His preaching was well-received by the campers. I observed his preaching during the camp and here are some things I noted down. Trust this might be helpful when you get invited to do a church camp somewhere:
Topical (more accessible, I suppose) though two years ago he did an expository series on Joel with us
Clear, coherent and easy to follow outline
Pithy quotations from well-known writers and preachers or anonymous sources.
Apt use of words and synonyms and a sprinkling of original Greek or Hebrew
Its church camp season again. Malaysian hotels lay out the red carpets to Singapore churches and rake in the Singapore dollar. This time round our church camp was held in Bayview Hotel at Batu Ferringhi in Penang. When they proposed Penang it seemed an organizational jungle and obstacle course. That was a year ago, now it’s past tense and the organizing team did a great job of delivering one of our best camps ever.
Pastor Vincent Lun was the camp speaker and together with his wife Jenny they brought to us an appreciation of what it takes to be church that welcomes sinners the way Jesus did. They have left what could have been a comfortable pastorate at Riverlife Church and have pioneered a unique missional outpost that reaches the outcasts and rejects and despised of society. They share what it meant to do ministry among such precious but forgotten people. We were blessed by their open sharing of their lives and ministry.
We keep our church camp sessions light. Those were the days decades back when 6-8 sessions is the norm. Now together with revised goals we have a revised program with four preaching sessions, two light sessions of icebreakers and games, and one session of holy communion and group sharing. We introduced an interesting idea: we got 4 young preachers to preach sermonettes of 10 minutes each. One thing we small churches can choose to excel in is to handcraft and develop emerging leadership.
Of chendol and durians
There was time for us to go tour Penang and shop twice. The memorable one for me was when we were dropped off at Komtar Shopping Mall and from there four of us went in search of the Penang durian and chendol. We found the famous chendol stall and there was a constant crowd. The sun was beating us down and the humidity was worse than in Singapore. I was not that impressed with the taste. I prefer my chendol with thicker coconut milk- a stronger punchy gula malacca in it. Beware the other store just opposite which has more signs to claim they are “the real thing”. Where there is genuine, there is the counterfeit seeking space. This happens in the spiritual as well as in the natural.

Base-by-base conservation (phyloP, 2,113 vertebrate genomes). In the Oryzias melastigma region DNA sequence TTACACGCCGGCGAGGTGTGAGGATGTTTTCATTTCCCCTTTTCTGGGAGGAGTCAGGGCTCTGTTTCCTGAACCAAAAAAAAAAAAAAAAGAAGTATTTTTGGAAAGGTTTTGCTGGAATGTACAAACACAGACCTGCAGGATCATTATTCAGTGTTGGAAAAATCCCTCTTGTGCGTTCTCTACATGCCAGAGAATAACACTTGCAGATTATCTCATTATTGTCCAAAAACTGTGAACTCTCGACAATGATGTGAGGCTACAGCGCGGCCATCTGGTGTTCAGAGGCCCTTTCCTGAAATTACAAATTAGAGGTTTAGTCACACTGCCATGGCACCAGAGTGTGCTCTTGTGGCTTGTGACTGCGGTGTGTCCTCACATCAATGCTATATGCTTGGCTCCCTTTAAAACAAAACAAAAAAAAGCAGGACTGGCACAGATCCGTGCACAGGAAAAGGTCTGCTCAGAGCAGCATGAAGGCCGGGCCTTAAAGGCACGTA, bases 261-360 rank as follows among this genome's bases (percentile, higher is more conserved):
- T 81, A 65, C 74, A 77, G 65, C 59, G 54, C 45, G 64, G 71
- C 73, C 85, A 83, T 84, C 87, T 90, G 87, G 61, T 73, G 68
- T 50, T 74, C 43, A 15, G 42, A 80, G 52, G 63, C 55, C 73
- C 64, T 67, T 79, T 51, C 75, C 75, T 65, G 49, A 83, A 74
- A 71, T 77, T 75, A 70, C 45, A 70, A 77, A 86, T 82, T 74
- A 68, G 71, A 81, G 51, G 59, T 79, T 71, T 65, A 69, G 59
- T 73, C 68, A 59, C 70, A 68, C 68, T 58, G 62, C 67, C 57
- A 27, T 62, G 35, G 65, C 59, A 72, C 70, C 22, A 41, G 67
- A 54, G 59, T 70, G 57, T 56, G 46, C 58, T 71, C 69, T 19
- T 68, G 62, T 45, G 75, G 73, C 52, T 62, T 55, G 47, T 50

Searching for the durian was quite a task as we had to ask locals for direction and it was after 45 minutes of walking that we determined Singaporeans finally found the stall opposite some UMNO building. The first durian he sold us was more sweet than bitter, something we could have found in Singapore. Then he tempted us with a red marked durian. It looked a pale yellow. But when we put it into our mouth it was smooth, creamy and not mushy nor dry but of perfect constitution. The taste was a perfect balance of sweetness, bitterness and a hint of wine. I have stumbled upon an unforgettable durian experience. I couldn’t figure out his Hokkien accent and though we asked him to repeat a few times the name of the durian variety we had just tasted, the closest it sounded to my ears was “Capri”. Durian has gone upmarket and Italian.